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Scientists Collaborate to Study Phomopsis

Tuesday, November 1, 2011
filed under: Disease

Public researchers are “few and far between” these days, as reductions in government funding take their toll. According to Tom Gulya, research plant pathologist with the USDA-ARS Sunflower and Plant Biology Research Unit in Fargo, N.D., the number of publically funded full-time sunflower pathologists around the world can be counted on two hands.

This small group of specialized scientists makes every effort to collaborate whenever possible. Such was the case this season when Sue Thompson from Australia spent two weeks in the U.S. with Gulya, evaluating sunflower disease nurseries in the Dakotas and Minnesota. But, in fact, Thompson and her co-workers have been have been cooperating with Gulya and his fellow USDA scientists for a good part of the past decade.

Sue Thompson is a state-employed plant pathologist in Agri-Science Queensland (DEEDI), Australia, who has been working on sunflower diseases for more than 15 years — particularly on powdery mildew, rust and Phomopsis stem canker.

A severe outbreak of Phomopsis stem canker occurred in Australia two years ago, and it is her task to identify the species responsible for the disease. An investigation quickly determined that the Australian isolates were not P. helianthi, the most damaging Phomopsis species presently recorded on sunflower in the U.S and Europe. To date, her group has identified three previously undescribed species of Phomopsis associated with stem cankers on sunflower in Australia. Further studies are needed to determine whether these species are also present in other sunflower growing regions internationally.

Thompson’s visit to the U.S. was to confer with Gulya and North Dakota State University pathologists, and for the groups to share their knowledge on Phomopsis. The disease has been of economic significance in the U.S. the past several years — especially in wet seasons — and appears to be increasing in incidence in Australia. Infection occurs via the leaves and then travels down the petiole, where a lesion develops at the node. Pith damage weakens the stalk, making it vulnerable to lodging and can restrict the flow of nutrients to the head — both leading to yield loss.

Thompson spent a good part of her two-week visit in Gulya’s Phomopsis nurseries, participating in the rating of more than 2,300 plots — an ideal opportunity for both scientists to compare and discuss the range of symptoms exhibited by the causal fungus in both countries and to brainstorm on possible management and future research strategies.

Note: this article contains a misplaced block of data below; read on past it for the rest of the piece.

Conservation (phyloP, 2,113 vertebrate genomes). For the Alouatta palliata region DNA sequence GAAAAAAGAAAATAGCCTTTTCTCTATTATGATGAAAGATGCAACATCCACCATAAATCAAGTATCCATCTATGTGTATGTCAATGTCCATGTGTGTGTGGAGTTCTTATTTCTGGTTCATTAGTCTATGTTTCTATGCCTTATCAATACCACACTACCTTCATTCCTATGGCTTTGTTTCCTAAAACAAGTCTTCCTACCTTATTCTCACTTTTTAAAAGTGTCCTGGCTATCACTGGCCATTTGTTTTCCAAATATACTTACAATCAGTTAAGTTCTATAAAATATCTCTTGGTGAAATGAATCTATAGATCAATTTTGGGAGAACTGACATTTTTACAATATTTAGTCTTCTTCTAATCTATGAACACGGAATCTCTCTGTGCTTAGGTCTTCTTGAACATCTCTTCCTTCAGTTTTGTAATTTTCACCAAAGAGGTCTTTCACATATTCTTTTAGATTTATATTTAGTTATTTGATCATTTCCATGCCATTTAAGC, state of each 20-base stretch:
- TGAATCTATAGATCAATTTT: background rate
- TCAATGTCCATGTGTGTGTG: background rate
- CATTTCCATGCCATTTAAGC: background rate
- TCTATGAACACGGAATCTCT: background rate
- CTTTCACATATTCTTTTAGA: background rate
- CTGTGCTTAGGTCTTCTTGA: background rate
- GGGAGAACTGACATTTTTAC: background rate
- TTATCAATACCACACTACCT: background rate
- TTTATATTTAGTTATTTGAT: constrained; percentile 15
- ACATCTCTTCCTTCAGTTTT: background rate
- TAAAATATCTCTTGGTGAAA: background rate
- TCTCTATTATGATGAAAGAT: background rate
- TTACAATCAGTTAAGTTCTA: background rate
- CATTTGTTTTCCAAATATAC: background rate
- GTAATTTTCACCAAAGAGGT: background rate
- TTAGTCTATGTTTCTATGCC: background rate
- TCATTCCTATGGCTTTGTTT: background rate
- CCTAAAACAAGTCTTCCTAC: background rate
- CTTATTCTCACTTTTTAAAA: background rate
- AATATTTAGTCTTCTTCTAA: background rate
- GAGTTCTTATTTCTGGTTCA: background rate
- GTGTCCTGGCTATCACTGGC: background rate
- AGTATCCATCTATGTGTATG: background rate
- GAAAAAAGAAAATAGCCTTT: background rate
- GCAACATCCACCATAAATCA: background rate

Gulya and his team planted 270 USDA Plant Introductions in two Minnesota locations, one location in North Dakota and another in South Dakota. They also planted another 75 U.S. hybrids and 10 hybrids from Novi Sad, Serbia (whose hybrids are specifically selected for Phomopsis resistance), at Rothsay and Crookston, Minn. Those areas had severe Phomopsis epidemics in 2010 and presumably would have natural infection this year.

Thompson and Gulya together rated all 2,300 rows of sunflower in the multiple nurseries. They also made disease surveys and collected “disease specimens” from commercial fields. The data are now being analyzed; but results from one trial indicate a clear differentiation between susceptible and resistant lines/hybrids.

For Thompson it was a great learning experience to see P. helianthi expression in North America, in multiple locations and hundreds of lines — especially since the growing environment in the U.S. Upper Midwest is very different from that of Queensland. For Gulya, the assistance and camaraderie were invaluable. “It is so good to make these assessments in the field with another scientist who has experienced the disease first hand,” he says.

Thompson also had the opportunity to present her research to NDSU, USDA and seed company researchers in two seminars she presented in Fargo. As breeders begin to breed for resistance, it is necessary to know which species of the disease they are targeting. She also had a chance to meet and interact with Dr. Lisa Castlebury, a USDA-ARS mycologist from Beltsville, Md., who specializes in the taxonomy of the genus Phomopsis/Diaporthe.

The National Sunflower Association is supporting Febina Mathew, an NDSU Ph.D. student who is determining which species of Phomopsis are present and their distribution in the U.S. sunflower production area. This is similar work to what Thompson is doing in Australia. Thompson and Mathew had an opportunity to share their techniques and research plans and to ensure that their efforts would be complementary.

NSA is also funding work by Dr. Sam Markell, NDSU extension plant pathologist, who is coordinating Phomopsis fungicide trials with a number of his co-workers at various North Dakota locations. Thompson was able to spend time with Markell going over his protocols.

Thompson, who has a wonderful Aussie brogue, was delighted to meet and interact with all of the U.S. specialized pathologists and breeders from the public sector and private companies. “It was a great learning experience to be able to interact with other dedicated sunflower pathologists and breeders with a passion for sunflower. There is a great deal of research activity in the public and private sectors in the U.S. on this disease,” said the energetic Thompson. Gulya was equally appreciative of Thompson’s work while she was here. “We covered lots of miles and evaluated thousands of plants in a short time frame. Her assistance was invaluable. Plus, we all learned a great deal from her,” he says.

— Larry Kleingartner
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